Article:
|Belgrade Airport considering overhaul of Terminal 1|
Belgrade Nikola Tesla Airport has launched tender procedures for interested parties to submit proposals for the development of its Terminal 1 (T1) building, built in 1962 and used primarily by low cost and charter carriers. Bids should include an analysis on the existing state of the terminal's infrastructure, as well as its projected capacity. Furthermore, the brief should contain an outline of the building's future development into a stand-alone facility, which would have the ability to serve both passengers and baggage irrespective of Terminal 2 (T2), to which it is connected and shares both its departure and arrival gates with. The deadline for the submission of bids has been set for April 5. The tender comes less than a year after parts of T1 were refurbished and upgraded.
Since last June, passengers checking in at T1 have been separated from those using the busy T2 building and now pass through separate passport and immigration control into the shared departures area. Work on the refurbishment of the terminal is set to continue with the addition of commercial space. However, it has been suggested that the terminal will likely be utilised by foreign airlines operating services to Belgrade, while Terminal 2 will be used by Air Serbia and Etihad Airways Partners. Documents signed between the Serbian government and Etihad Airways, for the latter’s minority takeover of Air Serbia in 2013, show that the Serbian national carrier is to be allocated a dedicated terminal at its hub.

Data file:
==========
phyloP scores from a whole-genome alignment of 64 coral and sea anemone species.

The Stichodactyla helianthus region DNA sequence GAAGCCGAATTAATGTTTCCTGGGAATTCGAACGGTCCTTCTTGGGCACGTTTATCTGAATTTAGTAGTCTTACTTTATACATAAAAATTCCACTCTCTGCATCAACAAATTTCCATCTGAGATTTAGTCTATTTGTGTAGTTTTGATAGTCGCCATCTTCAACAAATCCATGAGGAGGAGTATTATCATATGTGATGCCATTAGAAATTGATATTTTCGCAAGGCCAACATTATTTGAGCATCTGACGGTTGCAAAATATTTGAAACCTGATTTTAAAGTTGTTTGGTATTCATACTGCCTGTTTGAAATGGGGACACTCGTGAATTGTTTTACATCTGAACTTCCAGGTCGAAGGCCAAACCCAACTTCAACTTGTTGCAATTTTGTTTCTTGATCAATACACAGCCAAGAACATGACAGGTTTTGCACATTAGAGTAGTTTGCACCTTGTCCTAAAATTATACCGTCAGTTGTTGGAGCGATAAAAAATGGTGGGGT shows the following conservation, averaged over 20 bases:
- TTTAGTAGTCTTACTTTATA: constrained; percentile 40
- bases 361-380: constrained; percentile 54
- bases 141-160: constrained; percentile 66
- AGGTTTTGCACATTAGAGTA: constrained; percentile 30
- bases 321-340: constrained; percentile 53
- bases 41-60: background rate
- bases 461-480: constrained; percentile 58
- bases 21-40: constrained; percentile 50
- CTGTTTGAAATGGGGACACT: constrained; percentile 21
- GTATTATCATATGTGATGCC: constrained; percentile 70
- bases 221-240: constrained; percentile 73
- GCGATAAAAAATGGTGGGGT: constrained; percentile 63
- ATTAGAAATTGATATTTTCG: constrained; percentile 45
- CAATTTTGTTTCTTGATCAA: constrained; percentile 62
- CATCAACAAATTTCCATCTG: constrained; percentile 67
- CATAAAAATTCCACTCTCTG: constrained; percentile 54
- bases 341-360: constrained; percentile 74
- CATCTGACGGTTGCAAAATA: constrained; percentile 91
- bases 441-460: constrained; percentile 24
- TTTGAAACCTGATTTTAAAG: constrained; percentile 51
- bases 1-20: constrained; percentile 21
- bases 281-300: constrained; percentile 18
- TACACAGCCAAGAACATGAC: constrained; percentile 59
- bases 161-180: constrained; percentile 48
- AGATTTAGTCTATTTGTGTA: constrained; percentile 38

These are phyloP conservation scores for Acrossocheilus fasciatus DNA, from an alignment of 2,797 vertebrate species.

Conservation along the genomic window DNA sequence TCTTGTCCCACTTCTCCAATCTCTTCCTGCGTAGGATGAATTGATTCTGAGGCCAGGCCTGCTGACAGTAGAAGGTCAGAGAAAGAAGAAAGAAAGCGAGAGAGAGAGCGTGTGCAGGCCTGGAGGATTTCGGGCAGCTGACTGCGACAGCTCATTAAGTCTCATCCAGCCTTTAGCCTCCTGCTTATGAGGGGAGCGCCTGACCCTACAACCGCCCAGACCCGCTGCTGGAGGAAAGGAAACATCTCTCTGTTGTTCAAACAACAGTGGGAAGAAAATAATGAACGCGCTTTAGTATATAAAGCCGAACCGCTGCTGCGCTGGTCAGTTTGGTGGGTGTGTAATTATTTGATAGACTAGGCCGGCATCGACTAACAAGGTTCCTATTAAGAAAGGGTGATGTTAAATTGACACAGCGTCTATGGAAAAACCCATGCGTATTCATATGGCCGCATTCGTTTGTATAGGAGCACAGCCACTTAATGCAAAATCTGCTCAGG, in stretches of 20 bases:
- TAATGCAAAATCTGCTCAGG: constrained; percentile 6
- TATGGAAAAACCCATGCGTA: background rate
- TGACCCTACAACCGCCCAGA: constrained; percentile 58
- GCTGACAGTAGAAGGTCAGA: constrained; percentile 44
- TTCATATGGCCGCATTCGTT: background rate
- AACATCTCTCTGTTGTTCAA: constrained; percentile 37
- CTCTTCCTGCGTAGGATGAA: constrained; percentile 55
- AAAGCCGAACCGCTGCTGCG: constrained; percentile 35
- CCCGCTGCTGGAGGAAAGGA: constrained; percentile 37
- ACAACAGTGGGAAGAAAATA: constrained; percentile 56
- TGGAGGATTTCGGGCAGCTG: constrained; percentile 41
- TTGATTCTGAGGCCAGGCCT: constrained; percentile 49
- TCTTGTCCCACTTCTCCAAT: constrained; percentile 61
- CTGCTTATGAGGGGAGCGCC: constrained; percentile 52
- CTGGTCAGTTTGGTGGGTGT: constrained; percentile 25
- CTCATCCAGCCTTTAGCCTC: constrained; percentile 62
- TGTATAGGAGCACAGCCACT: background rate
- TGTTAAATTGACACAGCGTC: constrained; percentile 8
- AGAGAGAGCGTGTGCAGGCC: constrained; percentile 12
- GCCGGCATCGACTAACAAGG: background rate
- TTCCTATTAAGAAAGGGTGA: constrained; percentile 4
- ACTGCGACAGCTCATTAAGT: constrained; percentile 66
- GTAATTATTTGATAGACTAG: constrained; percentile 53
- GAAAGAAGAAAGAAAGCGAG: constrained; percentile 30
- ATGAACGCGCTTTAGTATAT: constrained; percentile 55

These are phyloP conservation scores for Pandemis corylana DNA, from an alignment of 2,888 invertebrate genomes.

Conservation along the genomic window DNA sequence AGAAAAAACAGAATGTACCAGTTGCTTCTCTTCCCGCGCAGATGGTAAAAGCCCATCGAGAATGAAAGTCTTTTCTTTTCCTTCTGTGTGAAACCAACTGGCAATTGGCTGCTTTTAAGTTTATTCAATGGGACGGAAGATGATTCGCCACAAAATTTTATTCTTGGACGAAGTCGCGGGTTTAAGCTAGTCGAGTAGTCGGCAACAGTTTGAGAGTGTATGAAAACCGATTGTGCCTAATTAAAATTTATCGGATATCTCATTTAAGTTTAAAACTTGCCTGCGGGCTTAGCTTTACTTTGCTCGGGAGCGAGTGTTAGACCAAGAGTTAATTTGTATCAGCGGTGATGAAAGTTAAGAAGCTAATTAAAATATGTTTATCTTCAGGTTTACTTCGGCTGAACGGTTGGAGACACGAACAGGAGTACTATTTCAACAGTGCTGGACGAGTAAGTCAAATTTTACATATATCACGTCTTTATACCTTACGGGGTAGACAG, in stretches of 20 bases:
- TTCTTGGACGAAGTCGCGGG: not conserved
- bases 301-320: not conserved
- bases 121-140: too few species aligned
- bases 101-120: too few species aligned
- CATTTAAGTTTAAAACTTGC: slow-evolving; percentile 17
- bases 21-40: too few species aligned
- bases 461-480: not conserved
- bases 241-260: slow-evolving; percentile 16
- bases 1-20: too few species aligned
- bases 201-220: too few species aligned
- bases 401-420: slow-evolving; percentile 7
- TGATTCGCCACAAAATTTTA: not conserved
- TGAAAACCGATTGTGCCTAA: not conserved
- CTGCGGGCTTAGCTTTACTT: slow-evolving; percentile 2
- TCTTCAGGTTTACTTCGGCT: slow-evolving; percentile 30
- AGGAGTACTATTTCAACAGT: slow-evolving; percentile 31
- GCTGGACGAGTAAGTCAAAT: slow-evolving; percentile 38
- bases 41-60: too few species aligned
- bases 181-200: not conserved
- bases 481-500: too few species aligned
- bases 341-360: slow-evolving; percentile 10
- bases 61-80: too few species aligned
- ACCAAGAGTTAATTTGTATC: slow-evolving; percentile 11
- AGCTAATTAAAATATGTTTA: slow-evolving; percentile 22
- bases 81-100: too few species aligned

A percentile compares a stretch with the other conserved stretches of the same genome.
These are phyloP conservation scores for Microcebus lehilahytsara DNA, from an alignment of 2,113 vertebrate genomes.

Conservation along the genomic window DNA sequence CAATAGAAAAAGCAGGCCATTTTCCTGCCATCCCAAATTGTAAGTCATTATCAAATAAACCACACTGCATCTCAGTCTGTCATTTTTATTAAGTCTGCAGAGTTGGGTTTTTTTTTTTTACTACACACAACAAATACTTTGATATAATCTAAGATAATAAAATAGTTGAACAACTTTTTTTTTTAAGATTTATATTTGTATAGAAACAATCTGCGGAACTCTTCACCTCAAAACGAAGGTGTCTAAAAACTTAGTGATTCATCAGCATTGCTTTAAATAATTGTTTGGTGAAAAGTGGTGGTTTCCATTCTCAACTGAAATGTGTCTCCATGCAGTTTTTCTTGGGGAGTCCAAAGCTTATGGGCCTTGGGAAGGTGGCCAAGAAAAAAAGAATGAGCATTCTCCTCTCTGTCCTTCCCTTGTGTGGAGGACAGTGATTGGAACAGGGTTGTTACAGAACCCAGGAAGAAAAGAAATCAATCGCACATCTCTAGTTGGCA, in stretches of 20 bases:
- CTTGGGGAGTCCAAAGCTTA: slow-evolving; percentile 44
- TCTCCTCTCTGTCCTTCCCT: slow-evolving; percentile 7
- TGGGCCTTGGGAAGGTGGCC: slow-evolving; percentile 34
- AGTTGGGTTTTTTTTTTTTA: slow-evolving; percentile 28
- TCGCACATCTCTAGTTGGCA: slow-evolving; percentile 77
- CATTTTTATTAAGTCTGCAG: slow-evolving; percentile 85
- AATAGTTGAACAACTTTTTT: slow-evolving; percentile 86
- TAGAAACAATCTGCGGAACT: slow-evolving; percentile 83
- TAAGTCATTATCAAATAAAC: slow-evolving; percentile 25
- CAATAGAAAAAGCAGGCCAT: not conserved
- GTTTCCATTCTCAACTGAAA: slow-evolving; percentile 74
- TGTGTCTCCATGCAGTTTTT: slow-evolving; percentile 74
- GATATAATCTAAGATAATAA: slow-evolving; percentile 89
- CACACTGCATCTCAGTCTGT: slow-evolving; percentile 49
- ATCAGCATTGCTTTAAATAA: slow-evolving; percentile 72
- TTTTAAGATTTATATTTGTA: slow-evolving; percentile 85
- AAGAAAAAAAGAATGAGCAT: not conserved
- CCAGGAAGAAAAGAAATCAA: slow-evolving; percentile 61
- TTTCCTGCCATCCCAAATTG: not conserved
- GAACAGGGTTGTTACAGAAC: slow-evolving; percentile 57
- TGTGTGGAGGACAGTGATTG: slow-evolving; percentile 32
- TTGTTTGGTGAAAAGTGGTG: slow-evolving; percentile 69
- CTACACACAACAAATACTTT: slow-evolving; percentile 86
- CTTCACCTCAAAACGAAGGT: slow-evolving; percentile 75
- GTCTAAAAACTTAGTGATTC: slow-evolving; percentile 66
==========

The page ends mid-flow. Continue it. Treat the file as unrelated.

Meanwhile, the multi million euro expansion of the T2 building, touted as the airport’s first greenfield investment in years and valued at fifteen million euros, has been delayed until further notice. Work on the project was to begin last December and completed this August. The new wing of the two-level terminal was to feature four jet bridges (four parking positions for narrow-body aircraft or two for wide-body jets), as well as four gates from which passengers would be bussed to remote stands. Work is now expected to begin sometime during the year, although no firm timeframe has been given. Earlier this month, the city assembly adopted new zoning regulations which envisages the airport's expansion and the construction of a helipad. The Serbian government plans to privatise the airport or put it up for concession by the end of this year.